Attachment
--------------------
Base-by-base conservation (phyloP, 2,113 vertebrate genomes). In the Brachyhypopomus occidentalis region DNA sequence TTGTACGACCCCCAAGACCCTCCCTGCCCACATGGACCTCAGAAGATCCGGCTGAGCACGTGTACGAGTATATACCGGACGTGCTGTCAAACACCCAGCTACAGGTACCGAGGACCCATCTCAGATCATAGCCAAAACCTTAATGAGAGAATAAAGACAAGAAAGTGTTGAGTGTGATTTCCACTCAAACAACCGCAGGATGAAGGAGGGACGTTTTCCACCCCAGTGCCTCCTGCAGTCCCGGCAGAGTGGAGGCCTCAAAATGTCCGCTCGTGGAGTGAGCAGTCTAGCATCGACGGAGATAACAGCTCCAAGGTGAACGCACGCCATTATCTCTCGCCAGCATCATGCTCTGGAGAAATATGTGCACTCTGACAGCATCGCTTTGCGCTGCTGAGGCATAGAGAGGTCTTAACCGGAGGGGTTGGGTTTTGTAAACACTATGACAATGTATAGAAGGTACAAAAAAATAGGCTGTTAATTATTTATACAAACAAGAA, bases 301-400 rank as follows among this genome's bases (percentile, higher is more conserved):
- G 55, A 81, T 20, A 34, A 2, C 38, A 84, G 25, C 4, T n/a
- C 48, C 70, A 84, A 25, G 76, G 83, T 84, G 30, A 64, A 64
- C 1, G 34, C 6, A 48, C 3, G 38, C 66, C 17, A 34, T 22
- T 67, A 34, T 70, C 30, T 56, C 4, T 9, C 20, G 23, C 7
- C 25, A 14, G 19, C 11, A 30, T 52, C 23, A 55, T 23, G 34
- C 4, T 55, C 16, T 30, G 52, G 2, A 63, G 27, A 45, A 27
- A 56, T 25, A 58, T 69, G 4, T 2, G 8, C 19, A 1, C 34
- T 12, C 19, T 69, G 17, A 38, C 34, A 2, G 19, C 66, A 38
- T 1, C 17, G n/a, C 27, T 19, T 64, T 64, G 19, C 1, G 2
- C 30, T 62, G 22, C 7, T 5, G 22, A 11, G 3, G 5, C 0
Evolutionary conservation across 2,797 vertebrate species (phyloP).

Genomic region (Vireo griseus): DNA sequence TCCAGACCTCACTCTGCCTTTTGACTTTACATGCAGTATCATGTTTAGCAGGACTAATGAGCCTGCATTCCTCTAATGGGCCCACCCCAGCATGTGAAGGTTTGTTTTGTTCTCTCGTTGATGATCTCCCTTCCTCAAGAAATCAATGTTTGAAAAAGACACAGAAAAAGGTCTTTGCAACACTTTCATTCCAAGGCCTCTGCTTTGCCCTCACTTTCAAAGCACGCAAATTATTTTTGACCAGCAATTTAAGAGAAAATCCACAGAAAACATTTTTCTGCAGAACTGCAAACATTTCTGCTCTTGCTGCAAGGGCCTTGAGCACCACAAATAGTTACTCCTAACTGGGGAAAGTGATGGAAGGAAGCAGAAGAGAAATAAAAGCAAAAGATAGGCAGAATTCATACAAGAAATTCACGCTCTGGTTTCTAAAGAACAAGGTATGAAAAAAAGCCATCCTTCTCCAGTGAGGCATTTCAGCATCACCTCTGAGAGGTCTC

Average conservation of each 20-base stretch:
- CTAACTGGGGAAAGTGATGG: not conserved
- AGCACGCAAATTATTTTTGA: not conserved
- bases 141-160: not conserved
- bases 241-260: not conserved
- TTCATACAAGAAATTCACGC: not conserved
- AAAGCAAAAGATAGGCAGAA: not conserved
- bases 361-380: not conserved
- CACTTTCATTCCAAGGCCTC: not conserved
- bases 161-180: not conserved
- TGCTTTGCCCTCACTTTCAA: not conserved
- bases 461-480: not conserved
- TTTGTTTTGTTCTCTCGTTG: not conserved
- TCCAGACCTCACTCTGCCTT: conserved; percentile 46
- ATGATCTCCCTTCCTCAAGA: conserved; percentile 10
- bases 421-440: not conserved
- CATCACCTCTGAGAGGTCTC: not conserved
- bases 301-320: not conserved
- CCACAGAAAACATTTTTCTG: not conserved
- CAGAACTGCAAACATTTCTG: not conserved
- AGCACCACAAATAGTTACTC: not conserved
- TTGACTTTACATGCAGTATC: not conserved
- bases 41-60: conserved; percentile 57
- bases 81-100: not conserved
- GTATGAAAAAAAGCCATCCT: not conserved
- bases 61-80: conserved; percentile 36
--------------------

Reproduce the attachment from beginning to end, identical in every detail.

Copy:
Base-by-base conservation (phyloP, 2,113 vertebrate genomes). In the Brachyhypopomus occidentalis region DNA sequence TTGTACGACCCCCAAGACCCTCCCTGCCCACATGGACCTCAGAAGATCCGGCTGAGCACGTGTACGAGTATATACCGGACGTGCTGTCAAACACCCAGCTACAGGTACCGAGGACCCATCTCAGATCATAGCCAAAACCTTAATGAGAGAATAAAGACAAGAAAGTGTTGAGTGTGATTTCCACTCAAACAACCGCAGGATGAAGGAGGGACGTTTTCCACCCCAGTGCCTCCTGCAGTCCCGGCAGAGTGGAGGCCTCAAAATGTCCGCTCGTGGAGTGAGCAGTCTAGCATCGACGGAGATAACAGCTCCAAGGTGAACGCACGCCATTATCTCTCGCCAGCATCATGCTCTGGAGAAATATGTGCACTCTGACAGCATCGCTTTGCGCTGCTGAGGCATAGAGAGGTCTTAACCGGAGGGGTTGGGTTTTGTAAACACTATGACAATGTATAGAAGGTACAAAAAAATAGGCTGTTAATTATTTATACAAACAAGAA, bases 301-400 rank as follows among this genome's bases (percentile, higher is more conserved):
- G 55, A 81, T 20, A 34, A 2, C 38, A 84, G 25, C 4, T n/a
- C 48, C 70, A 84, A 25, G 76, G 83, T 84, G 30, A 64, A 64
- C 1, G 34, C 6, A 48, C 3, G 38, C 66, C 17, A 34, T 22
- T 67, A 34, T 70, C 30, T 56, C 4, T 9, C 20, G 23, C 7
- C 25, A 14, G 19, C 11, A 30, T 52, C 23, A 55, T 23, G 34
- C 4, T 55, C 16, T 30, G 52, G 2, A 63, G 27, A 45, A 27
- A 56, T 25, A 58, T 69, G 4, T 2, G 8, C 19, A 1, C 34
- T 12, C 19, T 69, G 17, A 38, C 34, A 2, G 19, C 66, A 38
- T 1, C 17, G n/a, C 27, T 19, T 64, T 64, G 19, C 1, G 2
- C 30, T 62, G 22, C 7, T 5, G 22, A 11, G 3, G 5, C 0
Evolutionary conservation across 2,797 vertebrate species (phyloP).

Genomic region (Vireo griseus): DNA sequence TCCAGACCTCACTCTGCCTTTTGACTTTACATGCAGTATCATGTTTAGCAGGACTAATGAGCCTGCATTCCTCTAATGGGCCCACCCCAGCATGTGAAGGTTTGTTTTGTTCTCTCGTTGATGATCTCCCTTCCTCAAGAAATCAATGTTTGAAAAAGACACAGAAAAAGGTCTTTGCAACACTTTCATTCCAAGGCCTCTGCTTTGCCCTCACTTTCAAAGCACGCAAATTATTTTTGACCAGCAATTTAAGAGAAAATCCACAGAAAACATTTTTCTGCAGAACTGCAAACATTTCTGCTCTTGCTGCAAGGGCCTTGAGCACCACAAATAGTTACTCCTAACTGGGGAAAGTGATGGAAGGAAGCAGAAGAGAAATAAAAGCAAAAGATAGGCAGAATTCATACAAGAAATTCACGCTCTGGTTTCTAAAGAACAAGGTATGAAAAAAAGCCATCCTTCTCCAGTGAGGCATTTCAGCATCACCTCTGAGAGGTCTC

Average conservation of each 20-base stretch:
- CTAACTGGGGAAAGTGATGG: not conserved
- AGCACGCAAATTATTTTTGA: not conserved
- bases 141-160: not conserved
- bases 241-260: not conserved
- TTCATACAAGAAATTCACGC: not conserved
- AAAGCAAAAGATAGGCAGAA: not conserved
- bases 361-380: not conserved
- CACTTTCATTCCAAGGCCTC: not conserved
- bases 161-180: not conserved
- TGCTTTGCCCTCACTTTCAA: not conserved
- bases 461-480: not conserved
- TTTGTTTTGTTCTCTCGTTG: not conserved
- TCCAGACCTCACTCTGCCTT: conserved; percentile 46
- ATGATCTCCCTTCCTCAAGA: conserved; percentile 10
- bases 421-440: not conserved
- CATCACCTCTGAGAGGTCTC: not conserved
- bases 301-320: not conserved
- CCACAGAAAACATTTTTCTG: not conserved
- CAGAACTGCAAACATTTCTG: not conserved
- AGCACCACAAATAGTTACTC: not conserved
- TTGACTTTACATGCAGTATC: not conserved
- bases 41-60: conserved; percentile 57
- bases 81-100: not conserved
- GTATGAAAAAAAGCCATCCT: not conserved
- bases 61-80: conserved; percentile 36